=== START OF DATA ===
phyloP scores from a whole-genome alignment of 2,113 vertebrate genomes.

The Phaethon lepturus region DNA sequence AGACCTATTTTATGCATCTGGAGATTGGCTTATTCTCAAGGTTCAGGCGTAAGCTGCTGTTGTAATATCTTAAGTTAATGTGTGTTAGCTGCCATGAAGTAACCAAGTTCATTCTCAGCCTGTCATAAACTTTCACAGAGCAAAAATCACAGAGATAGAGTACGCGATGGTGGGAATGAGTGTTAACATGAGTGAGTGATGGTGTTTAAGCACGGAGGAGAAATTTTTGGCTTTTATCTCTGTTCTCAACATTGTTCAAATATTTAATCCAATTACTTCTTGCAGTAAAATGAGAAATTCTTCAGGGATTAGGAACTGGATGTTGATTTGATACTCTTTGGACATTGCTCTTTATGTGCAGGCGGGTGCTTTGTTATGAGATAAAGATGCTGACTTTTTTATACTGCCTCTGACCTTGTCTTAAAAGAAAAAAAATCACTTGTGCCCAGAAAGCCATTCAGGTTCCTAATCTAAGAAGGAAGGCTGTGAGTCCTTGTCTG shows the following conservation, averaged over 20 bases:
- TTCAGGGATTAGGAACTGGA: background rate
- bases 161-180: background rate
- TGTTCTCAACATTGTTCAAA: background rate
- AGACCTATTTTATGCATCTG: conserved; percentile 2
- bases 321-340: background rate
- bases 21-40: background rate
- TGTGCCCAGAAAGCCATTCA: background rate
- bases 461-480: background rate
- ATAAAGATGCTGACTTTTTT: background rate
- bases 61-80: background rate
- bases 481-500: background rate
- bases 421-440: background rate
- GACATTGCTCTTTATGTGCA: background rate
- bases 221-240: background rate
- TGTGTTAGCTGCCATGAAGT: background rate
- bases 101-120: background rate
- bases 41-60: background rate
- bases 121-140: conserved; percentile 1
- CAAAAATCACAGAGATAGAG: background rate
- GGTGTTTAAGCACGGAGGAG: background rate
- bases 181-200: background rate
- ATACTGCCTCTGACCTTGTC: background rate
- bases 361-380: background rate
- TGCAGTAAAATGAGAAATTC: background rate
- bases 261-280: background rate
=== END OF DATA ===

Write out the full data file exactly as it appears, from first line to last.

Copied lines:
phyloP scores from a whole-genome alignment of 2,113 vertebrate genomes.

The Phaethon lepturus region DNA sequence AGACCTATTTTATGCATCTGGAGATTGGCTTATTCTCAAGGTTCAGGCGTAAGCTGCTGTTGTAATATCTTAAGTTAATGTGTGTTAGCTGCCATGAAGTAACCAAGTTCATTCTCAGCCTGTCATAAACTTTCACAGAGCAAAAATCACAGAGATAGAGTACGCGATGGTGGGAATGAGTGTTAACATGAGTGAGTGATGGTGTTTAAGCACGGAGGAGAAATTTTTGGCTTTTATCTCTGTTCTCAACATTGTTCAAATATTTAATCCAATTACTTCTTGCAGTAAAATGAGAAATTCTTCAGGGATTAGGAACTGGATGTTGATTTGATACTCTTTGGACATTGCTCTTTATGTGCAGGCGGGTGCTTTGTTATGAGATAAAGATGCTGACTTTTTTATACTGCCTCTGACCTTGTCTTAAAAGAAAAAAAATCACTTGTGCCCAGAAAGCCATTCAGGTTCCTAATCTAAGAAGGAAGGCTGTGAGTCCTTGTCTG shows the following conservation, averaged over 20 bases:
- TTCAGGGATTAGGAACTGGA: background rate
- bases 161-180: background rate
- TGTTCTCAACATTGTTCAAA: background rate
- AGACCTATTTTATGCATCTG: conserved; percentile 2
- bases 321-340: background rate
- bases 21-40: background rate
- TGTGCCCAGAAAGCCATTCA: background rate
- bases 461-480: background rate
- ATAAAGATGCTGACTTTTTT: background rate
- bases 61-80: background rate
- bases 481-500: background rate
- bases 421-440: background rate
- GACATTGCTCTTTATGTGCA: background rate
- bases 221-240: background rate
- TGTGTTAGCTGCCATGAAGT: background rate
- bases 101-120: background rate
- bases 41-60: background rate
- bases 121-140: conserved; percentile 1
- CAAAAATCACAGAGATAGAG: background rate
- GGTGTTTAAGCACGGAGGAG: background rate
- bases 181-200: background rate
- ATACTGCCTCTGACCTTGTC: background rate
- bases 361-380: background rate
- TGCAGTAAAATGAGAAATTC: background rate
- bases 261-280: background rate